Spatial variability in orchards after land transformation: consequences for precision agriculture practices
Uribeetxebarria Alonso de Armiño, Asier
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The change from traditional to a more mechanized and technical agriculture has involved, in many cases, land transformations. This has supposed alteration of landforms and soils, with significant consequences. The effects of induced soil variability and the subsequent implications in site-specific crop
management have not been sufficiently studied. The present work investigated the application of a resistivity soil sensor (Veris 3100), to map the apparent electrical conductivity (ECa), and detailed multispectral airborne images to analyse soil and crop spatial variability to assist in site-specific orchard management. The study was carried out in a peach orchard (Prunus persica (L.) Stokes), in an area transformed in the 1980 decade to change from rainfed arable crops to irrigated orchards. A total of 40 soil samples at two depths (0-30 cm and 30-60 cm) were analysed and compared to ECa and the normalised difference vegetation index (NDVI). Two types of statistical analysis were performed between ECa or NDVI classes with soil properties: a linear correlation analysis and multivariate analysis of variance (MANOVA). The results showed that the land transformation altered the spatial distribution and continuity of soil properties. Although a relationship between ECa and peach tree vigour could be expected, it was not found, even in the case of trees planted in soils with salts content above the tolerance threshold. Two types of management zones were proposed: a) zones delineated according to ECa classes to leach salts in the high ECa zones, and b) zones delineated according to NDVI classes to regulate tree vigour and yield. These strategies respond to the alteration of the original soil functions due to the land transformation carried out in previous years.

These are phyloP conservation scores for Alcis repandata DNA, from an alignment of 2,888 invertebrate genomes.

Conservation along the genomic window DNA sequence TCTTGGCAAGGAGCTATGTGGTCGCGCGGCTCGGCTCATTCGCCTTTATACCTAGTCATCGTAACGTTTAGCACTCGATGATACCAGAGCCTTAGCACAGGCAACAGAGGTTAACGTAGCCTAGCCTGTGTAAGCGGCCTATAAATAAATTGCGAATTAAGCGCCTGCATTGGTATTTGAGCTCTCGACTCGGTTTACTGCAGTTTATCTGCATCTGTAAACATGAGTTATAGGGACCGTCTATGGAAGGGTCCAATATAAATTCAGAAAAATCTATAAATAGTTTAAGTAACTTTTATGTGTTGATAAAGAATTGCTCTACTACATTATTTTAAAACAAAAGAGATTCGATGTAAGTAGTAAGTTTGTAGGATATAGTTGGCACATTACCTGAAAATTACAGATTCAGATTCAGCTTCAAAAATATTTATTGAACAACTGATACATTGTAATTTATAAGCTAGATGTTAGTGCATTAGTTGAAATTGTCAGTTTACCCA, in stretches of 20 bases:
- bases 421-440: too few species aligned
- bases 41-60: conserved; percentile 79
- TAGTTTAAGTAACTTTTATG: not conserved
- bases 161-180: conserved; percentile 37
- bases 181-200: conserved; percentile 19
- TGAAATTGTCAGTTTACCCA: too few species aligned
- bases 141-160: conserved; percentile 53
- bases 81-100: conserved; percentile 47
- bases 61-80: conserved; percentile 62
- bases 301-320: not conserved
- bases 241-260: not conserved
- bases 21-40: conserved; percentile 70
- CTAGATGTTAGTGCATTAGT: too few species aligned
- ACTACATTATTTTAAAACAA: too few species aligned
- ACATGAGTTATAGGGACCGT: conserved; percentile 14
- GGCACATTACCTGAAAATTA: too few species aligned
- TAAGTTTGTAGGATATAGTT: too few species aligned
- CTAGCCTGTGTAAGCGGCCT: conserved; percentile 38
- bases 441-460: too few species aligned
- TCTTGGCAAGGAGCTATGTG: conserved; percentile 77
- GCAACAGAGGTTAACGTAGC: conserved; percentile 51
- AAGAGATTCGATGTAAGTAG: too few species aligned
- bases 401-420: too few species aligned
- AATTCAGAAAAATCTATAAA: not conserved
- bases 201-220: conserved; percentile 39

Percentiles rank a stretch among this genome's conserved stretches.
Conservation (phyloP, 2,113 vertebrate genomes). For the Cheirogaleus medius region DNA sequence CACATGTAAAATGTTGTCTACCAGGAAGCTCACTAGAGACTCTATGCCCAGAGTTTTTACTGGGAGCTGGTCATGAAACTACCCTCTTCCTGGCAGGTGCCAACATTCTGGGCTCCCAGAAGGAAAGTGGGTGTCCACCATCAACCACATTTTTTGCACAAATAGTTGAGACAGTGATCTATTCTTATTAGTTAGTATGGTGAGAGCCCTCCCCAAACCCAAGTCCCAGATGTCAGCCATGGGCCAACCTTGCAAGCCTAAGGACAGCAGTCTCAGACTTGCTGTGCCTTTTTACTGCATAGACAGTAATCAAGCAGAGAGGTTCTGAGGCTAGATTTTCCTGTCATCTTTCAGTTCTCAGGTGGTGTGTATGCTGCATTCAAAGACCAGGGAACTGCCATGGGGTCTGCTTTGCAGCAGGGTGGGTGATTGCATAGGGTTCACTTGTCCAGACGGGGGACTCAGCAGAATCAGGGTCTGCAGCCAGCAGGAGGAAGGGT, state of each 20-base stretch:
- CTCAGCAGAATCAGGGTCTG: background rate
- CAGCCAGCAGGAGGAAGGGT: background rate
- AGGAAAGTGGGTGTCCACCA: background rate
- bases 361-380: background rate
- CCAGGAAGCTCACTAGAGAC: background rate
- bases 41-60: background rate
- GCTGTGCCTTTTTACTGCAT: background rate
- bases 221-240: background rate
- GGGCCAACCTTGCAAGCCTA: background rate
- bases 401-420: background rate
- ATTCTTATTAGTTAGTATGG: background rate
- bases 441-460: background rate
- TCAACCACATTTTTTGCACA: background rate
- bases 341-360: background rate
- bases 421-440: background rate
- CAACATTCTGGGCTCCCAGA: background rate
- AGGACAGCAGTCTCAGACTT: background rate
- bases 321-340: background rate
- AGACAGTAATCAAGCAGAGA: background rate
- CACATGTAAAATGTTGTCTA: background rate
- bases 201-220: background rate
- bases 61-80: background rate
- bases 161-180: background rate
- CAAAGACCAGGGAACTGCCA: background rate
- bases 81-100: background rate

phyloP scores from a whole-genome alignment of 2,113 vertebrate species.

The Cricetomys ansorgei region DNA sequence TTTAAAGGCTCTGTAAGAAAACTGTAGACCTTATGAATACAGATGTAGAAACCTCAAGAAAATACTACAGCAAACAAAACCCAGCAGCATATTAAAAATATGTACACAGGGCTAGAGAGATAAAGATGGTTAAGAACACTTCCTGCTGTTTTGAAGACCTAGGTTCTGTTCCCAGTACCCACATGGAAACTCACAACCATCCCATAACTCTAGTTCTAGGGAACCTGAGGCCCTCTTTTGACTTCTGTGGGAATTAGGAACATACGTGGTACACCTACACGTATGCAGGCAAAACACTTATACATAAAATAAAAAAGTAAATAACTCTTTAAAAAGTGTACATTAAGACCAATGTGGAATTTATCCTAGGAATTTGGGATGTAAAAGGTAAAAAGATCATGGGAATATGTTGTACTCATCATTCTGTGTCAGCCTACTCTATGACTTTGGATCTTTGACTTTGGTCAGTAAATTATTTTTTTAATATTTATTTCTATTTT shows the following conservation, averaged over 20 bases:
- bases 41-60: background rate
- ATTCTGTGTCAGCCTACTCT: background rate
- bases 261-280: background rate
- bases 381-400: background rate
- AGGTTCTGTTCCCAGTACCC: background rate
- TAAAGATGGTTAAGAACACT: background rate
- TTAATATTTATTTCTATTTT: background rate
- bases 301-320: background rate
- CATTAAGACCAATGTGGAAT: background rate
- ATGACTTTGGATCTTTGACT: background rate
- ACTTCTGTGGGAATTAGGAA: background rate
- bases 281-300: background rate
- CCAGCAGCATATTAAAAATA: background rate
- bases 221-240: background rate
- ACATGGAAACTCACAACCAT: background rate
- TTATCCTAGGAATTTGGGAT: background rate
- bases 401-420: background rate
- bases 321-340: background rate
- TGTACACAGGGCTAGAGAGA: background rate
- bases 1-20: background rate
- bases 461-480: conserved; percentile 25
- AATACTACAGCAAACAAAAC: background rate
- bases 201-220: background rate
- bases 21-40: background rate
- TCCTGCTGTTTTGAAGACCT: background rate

Is part ofScience of the Total Environment, 2018, vol. 635, p. 343-352
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